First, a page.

Mean-Variance Optimization in Practice: Well Diversified (Near) Efficient Portfolios

5 minute read

One well-known stylized fact of the Markowitz’s mean-variance framework is that, irrespective of the quality of the estimates of asset returns and (co)variances, efficient portfolios are concentrated in a very few assets1.

From a practitioner’s perspective, this has always been a problem12.

In this blog post, I will describe a solution proposed in Corvalan3, which is to replace efficient portfolios by near efficient portfolios equivalent in terms of risk-return but less concentrated in terms of asset weights.

Notes:

  • A Google sheet corresponding to this post is available here

Near optimal mean-variance portfolios

Definition

The output of a mean-variance portfolio optimization procedure is usually a unique4 optimal portfolio.

The neighborhood of such a portfolio in the (V,E) plane is called the region of near optimal portfolios5 associated to the original optimal portfolio, as illustrated in figure 1 taken from Chopra5.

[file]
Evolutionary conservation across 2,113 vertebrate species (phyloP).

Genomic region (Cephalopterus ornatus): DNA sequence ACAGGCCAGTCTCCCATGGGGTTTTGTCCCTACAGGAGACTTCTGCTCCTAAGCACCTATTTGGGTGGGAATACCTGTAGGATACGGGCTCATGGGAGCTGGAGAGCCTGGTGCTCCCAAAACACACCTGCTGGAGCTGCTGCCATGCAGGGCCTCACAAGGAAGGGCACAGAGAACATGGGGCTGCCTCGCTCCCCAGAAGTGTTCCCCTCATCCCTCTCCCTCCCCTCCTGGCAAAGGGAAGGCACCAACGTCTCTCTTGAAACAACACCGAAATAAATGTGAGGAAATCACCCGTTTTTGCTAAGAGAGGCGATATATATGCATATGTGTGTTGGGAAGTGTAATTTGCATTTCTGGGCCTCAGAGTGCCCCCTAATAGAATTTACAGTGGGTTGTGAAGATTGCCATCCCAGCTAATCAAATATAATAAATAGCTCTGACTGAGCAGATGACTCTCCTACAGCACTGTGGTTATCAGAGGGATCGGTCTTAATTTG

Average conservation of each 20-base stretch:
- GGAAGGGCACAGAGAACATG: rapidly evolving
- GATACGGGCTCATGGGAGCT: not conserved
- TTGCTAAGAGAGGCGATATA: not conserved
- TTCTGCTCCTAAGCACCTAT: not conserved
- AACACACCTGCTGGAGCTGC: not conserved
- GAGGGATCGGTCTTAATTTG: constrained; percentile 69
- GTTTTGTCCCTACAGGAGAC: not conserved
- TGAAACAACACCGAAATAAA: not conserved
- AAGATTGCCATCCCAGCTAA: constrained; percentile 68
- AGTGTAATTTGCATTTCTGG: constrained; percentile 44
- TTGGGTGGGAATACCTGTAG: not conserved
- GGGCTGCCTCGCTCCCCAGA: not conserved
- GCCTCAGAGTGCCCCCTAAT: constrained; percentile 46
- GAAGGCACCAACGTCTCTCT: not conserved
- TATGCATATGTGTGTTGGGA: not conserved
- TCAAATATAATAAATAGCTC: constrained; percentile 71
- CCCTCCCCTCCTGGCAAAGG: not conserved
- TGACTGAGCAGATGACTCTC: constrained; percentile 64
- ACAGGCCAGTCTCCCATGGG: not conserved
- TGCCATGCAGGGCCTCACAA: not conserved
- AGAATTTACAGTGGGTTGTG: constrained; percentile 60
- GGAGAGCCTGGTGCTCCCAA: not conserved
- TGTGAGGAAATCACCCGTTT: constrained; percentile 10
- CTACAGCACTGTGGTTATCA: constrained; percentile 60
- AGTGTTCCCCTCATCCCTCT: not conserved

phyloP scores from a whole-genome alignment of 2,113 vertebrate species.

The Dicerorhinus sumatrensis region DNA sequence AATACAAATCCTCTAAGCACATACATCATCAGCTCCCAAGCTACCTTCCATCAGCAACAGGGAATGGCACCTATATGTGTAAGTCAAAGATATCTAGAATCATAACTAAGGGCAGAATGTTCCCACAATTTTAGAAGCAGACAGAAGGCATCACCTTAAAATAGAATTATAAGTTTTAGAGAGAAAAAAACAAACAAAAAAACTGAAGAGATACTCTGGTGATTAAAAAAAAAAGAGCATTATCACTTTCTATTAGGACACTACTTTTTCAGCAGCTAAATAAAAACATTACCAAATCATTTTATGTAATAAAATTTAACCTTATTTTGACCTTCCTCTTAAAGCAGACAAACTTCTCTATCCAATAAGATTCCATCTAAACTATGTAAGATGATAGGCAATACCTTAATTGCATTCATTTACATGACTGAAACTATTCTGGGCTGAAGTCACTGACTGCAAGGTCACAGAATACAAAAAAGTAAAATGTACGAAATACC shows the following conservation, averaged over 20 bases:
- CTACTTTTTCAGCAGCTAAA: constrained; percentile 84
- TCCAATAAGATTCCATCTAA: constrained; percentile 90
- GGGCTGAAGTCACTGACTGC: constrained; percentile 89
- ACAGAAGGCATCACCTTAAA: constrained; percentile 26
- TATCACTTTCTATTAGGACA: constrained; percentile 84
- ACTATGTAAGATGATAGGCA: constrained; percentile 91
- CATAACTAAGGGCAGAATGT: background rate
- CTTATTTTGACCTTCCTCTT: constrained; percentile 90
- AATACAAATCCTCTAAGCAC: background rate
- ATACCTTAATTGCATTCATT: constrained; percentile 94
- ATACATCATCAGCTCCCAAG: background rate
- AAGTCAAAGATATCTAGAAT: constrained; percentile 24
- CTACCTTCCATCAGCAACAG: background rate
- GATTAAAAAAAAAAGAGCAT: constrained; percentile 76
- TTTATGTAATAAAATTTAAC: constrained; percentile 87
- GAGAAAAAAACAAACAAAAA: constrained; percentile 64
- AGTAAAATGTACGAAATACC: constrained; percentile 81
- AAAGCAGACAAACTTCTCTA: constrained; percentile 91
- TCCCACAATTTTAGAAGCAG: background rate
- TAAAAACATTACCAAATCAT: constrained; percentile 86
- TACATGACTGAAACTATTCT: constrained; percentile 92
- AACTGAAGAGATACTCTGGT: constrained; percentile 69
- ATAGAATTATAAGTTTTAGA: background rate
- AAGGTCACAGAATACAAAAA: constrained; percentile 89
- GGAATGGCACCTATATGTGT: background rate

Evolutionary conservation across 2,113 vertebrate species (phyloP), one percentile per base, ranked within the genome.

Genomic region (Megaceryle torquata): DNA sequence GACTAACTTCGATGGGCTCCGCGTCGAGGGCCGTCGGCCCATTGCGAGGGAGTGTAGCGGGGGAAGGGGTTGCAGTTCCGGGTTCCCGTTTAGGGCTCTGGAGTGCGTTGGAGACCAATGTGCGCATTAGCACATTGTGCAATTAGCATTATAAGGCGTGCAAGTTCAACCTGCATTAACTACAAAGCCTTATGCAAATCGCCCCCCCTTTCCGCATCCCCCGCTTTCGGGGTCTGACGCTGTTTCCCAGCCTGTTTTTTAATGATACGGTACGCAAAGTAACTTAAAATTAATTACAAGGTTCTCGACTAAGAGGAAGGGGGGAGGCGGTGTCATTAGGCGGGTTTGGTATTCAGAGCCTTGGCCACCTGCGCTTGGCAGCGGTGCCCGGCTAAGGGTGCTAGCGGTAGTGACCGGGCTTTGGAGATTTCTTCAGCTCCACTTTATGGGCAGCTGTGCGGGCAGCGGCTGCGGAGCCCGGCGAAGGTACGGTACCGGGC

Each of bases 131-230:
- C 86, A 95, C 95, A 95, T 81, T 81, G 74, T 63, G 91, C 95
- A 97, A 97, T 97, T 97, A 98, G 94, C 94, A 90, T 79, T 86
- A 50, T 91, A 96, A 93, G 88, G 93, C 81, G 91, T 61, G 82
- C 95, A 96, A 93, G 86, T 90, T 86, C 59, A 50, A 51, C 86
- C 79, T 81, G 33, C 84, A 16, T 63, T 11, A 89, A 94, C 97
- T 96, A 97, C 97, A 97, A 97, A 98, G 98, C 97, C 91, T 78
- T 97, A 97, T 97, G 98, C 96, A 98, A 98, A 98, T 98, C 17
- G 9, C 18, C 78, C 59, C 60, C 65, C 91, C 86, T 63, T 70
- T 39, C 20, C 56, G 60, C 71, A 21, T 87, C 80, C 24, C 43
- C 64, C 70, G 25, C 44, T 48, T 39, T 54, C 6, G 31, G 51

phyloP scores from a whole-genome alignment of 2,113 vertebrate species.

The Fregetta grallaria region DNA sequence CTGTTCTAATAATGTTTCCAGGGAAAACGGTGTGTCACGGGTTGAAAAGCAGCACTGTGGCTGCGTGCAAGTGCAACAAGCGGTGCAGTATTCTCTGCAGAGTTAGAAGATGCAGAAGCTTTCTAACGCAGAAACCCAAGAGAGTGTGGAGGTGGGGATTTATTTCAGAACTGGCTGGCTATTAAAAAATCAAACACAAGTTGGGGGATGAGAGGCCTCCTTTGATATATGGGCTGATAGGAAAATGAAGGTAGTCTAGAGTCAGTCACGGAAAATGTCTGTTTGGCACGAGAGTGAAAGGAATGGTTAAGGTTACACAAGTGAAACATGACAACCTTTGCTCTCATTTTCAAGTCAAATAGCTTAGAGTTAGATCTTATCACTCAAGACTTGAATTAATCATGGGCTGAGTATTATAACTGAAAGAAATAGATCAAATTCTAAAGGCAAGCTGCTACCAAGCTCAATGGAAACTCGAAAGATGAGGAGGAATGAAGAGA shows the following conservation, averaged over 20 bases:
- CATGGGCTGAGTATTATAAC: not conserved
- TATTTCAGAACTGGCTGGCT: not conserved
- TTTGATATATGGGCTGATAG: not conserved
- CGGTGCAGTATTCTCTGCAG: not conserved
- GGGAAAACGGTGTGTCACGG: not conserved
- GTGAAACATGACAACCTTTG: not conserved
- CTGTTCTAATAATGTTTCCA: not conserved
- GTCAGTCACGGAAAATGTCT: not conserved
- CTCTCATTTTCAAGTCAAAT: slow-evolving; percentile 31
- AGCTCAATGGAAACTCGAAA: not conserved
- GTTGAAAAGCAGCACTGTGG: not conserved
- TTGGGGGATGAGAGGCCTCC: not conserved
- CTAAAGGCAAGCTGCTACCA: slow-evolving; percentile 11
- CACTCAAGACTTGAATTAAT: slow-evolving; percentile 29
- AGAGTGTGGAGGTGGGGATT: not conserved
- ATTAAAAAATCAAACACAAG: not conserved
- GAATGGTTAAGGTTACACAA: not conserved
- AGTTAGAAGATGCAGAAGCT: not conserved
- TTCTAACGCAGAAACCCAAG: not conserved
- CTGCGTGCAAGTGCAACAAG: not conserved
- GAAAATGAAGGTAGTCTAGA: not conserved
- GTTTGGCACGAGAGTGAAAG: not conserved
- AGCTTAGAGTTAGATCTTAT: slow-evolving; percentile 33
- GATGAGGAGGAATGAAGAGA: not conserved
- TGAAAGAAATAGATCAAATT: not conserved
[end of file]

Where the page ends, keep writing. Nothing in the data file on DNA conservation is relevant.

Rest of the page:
Region of near optimal portfolios
Figure 1. Region of near optimal portfolios within a 10% window of risk-return around an optimal portfolio. Source: Chopra

Notes:

  • While figure 1 is representative of the general idea of neighborhood, the exact definition depends on the application.

Empirical properties

Several empirical properties of near optimal portfolios have been established in the literature:

  • Near optimal portfolios share similar risk-return characteristics but differ in asset composition. This is illustrated in Chopra5, from which figure 2 is reproduced.
Near optimal portfolios with extreme weights
Figure 2. Example of near optimal portfolios belonging to a 10% window of risk-return centered around an optimal portfolio. Source: Chopra
  • The region of near optimal portfolios is the most dense region in the (V,E) plane in terms of the number of existing portfolios. This is formally demonstrated in Corvalan3, from which figure 3 is reproduced.
The region of near optimal portfolios is dense
Figure 3. Holding the level of risk fixed and varying the level of return, the region in the (V,E) plane with the highest number of portfolios (~75) is the region close to the optimal portfolio whose return is equal to 8.97%. Source: Corvalan